Stepping through the door of Boltwood is like stepping behind the curtain. Chef-owner Brian Huston has curated his space to reflect the ethos of his farm-to-table menu. From the wide-open industrial space of the dining room, with exposed ductwork and polished concrete floors, to the bustle of the kitchen staff visible in the open kitchen, you can see all the care and attention that goes into the fresh, delicious dishes before they arrive at your table.
Emphasizing seasonality, each menu is dated on the front and the back and has a space dedicated to listing the names of the farmers and vendors Boltwood uses. Another indication that our chef for the evening emphasizes fresh, local ingredients is a menu that employs symbols and punctuation, like the first dish we ordered off of the Snacks menu, la quercia ham + burrata cheese, grilled pears, plum mostarda and pine nuts.
The headliner, the ham from Iowa, is incredibly flavorful, sliced prosciutto-thin, and piled atop the ingredients that follow the plus sign. A petite pillow of burrata cheese provides a creamy center with a salty sting that really stands out against the sharp arugula, pine nuts, mostarda, some red onion, and grill line-emblazoned sliced pear segments. Amazingly, every single ingredient is active within a bite. Though each flavor is bold and distinct, they combine expertly to create an inspired, unified plate.
Moving into the Meat & Fish menu continued the Boltwood kitchen’s run producing perfect, picturesque grill marks, this time displayed on the grilled swordfish. The fish was melt in the mouth tender and had absorbed a delectable smoky quality from the grill. Underneath it was a red pepper muhammara sauce that introduced a Mediterranean vibe and currants reduced to add a mild vinegar sting. A side of roasted cauliflower contributes a textural heft to the plate and emphasizes the delicacy of the swordfish.
Next, we dove into the half chicken + winter squash with a almond-pink peppercorn dressing, a very surprising take on chicken. Relying on an amazing infusion of sharp peppercorn flavor, this is a chicken presentation that courts a red wine pairing. Underneath a layer of delicious, crispy skin you find an incredibly succulent chicken that’s spicy, rich, and substantial. The winter squash is roasted and finished on the grill and marinated in the chicken’s juices, making it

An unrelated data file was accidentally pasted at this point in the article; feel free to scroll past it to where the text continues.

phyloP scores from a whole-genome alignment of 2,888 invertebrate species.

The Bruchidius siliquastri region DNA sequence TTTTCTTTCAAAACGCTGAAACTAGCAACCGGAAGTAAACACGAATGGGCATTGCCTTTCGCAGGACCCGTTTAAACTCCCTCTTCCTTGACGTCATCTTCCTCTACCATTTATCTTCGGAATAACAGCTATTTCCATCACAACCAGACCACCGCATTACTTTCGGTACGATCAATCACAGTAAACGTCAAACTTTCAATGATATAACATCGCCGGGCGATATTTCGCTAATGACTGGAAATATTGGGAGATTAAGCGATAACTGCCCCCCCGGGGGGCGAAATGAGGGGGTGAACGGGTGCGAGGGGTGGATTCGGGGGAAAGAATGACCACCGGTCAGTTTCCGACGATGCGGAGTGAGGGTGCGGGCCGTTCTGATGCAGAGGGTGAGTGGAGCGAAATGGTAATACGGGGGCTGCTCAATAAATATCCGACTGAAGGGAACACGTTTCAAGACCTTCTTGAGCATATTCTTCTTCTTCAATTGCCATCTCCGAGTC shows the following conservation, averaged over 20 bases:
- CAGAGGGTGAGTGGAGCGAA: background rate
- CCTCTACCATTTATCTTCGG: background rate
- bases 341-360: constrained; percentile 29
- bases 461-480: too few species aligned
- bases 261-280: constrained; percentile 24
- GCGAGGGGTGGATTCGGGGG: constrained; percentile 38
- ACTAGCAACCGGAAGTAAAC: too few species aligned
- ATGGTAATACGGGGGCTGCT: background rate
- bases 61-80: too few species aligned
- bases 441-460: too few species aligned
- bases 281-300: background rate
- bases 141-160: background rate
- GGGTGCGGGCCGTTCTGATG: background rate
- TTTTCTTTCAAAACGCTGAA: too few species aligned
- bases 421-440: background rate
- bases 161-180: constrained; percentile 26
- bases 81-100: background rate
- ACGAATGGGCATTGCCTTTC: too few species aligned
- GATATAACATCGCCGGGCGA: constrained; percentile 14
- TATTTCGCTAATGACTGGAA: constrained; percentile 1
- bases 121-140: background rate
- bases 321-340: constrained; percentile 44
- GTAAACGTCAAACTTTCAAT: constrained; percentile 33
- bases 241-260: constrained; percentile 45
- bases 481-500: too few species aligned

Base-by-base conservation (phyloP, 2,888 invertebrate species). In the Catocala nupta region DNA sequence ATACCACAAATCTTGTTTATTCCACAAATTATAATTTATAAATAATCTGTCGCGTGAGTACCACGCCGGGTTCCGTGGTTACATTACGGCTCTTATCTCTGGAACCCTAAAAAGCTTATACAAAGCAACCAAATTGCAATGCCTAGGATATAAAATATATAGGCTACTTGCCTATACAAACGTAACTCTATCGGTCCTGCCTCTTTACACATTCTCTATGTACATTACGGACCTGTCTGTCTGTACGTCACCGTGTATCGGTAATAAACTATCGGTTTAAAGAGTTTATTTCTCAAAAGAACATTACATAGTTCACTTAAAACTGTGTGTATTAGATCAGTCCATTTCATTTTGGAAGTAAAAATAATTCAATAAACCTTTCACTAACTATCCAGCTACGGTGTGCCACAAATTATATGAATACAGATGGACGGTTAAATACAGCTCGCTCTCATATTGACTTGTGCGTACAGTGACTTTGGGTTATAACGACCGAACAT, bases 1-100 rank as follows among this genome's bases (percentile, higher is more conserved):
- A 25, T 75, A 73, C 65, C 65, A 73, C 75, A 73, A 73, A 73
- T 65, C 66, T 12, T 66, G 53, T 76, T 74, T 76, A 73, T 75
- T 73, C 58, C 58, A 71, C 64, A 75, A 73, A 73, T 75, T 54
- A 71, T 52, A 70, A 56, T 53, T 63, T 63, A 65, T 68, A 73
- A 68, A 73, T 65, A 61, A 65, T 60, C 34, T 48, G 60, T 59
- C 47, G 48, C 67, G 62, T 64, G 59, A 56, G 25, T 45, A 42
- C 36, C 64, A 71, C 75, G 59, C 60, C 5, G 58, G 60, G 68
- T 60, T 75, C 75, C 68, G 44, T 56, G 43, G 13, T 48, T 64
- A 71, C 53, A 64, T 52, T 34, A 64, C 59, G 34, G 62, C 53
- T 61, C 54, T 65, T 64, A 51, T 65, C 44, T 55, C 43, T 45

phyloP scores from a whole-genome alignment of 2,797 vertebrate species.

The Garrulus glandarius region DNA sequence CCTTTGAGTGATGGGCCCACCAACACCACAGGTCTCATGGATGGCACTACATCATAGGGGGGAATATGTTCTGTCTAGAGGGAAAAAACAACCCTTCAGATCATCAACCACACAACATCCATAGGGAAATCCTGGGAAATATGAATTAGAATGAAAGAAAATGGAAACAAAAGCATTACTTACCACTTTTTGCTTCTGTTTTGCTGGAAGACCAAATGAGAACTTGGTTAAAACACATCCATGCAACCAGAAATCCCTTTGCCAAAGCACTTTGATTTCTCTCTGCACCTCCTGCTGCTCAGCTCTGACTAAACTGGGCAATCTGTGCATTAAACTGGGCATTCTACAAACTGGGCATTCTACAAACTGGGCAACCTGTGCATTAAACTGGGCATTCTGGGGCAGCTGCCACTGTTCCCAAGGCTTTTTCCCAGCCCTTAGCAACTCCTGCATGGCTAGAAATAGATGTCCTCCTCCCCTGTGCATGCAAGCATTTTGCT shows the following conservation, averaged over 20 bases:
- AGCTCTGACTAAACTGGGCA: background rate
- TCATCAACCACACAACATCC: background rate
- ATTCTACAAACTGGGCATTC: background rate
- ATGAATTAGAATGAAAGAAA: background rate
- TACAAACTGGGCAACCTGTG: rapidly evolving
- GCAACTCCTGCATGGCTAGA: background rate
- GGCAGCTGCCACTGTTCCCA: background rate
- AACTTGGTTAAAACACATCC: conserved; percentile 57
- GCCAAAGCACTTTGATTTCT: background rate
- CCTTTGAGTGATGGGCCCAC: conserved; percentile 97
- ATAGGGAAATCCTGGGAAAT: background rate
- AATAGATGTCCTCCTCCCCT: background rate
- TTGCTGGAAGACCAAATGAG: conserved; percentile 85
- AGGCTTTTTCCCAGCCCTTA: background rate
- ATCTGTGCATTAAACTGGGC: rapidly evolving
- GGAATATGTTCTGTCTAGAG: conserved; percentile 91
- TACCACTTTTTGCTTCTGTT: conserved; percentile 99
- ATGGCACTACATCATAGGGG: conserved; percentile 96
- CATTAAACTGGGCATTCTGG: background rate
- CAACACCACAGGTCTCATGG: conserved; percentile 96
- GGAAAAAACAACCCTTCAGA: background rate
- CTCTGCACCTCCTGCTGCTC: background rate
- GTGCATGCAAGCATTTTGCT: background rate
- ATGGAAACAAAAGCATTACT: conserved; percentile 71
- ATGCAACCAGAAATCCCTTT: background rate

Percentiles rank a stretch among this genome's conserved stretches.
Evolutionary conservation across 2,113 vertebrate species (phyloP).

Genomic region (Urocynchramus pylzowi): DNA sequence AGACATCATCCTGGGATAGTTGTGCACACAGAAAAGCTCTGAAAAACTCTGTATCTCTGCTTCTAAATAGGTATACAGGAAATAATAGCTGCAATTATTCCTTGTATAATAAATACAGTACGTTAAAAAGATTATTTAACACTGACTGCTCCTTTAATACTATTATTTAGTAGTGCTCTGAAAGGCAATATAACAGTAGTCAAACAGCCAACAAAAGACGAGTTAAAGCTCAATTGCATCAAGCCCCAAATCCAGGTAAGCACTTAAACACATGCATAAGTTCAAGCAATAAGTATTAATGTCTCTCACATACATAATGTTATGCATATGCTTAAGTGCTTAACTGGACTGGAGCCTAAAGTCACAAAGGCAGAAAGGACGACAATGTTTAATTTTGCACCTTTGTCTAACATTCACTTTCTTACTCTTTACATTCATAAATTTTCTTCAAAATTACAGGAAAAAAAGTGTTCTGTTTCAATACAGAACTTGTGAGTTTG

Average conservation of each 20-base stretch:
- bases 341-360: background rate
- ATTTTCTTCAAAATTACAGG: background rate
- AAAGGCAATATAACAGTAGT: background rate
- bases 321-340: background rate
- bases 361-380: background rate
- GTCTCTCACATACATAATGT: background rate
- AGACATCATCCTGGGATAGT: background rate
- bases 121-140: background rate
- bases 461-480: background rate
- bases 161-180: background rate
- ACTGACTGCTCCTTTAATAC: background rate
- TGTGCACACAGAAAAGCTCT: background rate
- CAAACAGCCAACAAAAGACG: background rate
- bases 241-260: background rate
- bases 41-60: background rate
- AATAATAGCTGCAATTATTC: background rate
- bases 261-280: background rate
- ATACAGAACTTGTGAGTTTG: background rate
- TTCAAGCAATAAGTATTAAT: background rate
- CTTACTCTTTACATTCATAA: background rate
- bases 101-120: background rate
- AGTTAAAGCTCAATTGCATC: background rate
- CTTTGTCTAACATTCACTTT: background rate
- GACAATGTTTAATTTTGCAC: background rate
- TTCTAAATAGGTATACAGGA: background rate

tender, pulling out some of the sweetness, and adding an earthy undertone to the dish. It’s a very inspired, welcome reinvention of chicken.
When we asked our waitress if there was an item to beat from the Vegetables section of the menu, she said that the crispy potatoes + garlic schmaltz were everyone’s favorite. That sentiment extended to our table as well. These potato wedges have a tantalizingly crispy exterior, like a broasted potato, with the potato skin still on and a smattering of chopped scallions mixed in. The dipping sauce has a mild garlic bent but gives a wonderful creamy counterpoint to the salty potatoes. These may be addictive.
The selections under Sweets & Cheese spawned a spirited dinner table debate, with items like chocolate Bavarian rice krispie bar and apple crisp with ginger yogurt, but we ended up going for the budino butterscotch pudding. Served with a thick layer of heavy whipping cream over a warm blanket of caramel sauce, this is a decadently sweet dessert with a crisp, caramel oatmeal wafer standing like a sail to add a brackish counterpoint.
One last note on the origin of the restaurant’s name. Huston grew up in Evanston before honing his cooking style at restaurants all over the US and Europe. When he returned to open the doors of his own establishment, he chose a name associated with the freshman wing of Evanston Township High School, Henry L. Boltwood School, to symbolize his own new beginning.
Boltwood is located at 804 Davis Street in Evanston, 847-859-2880, boltwoodevanston.com.
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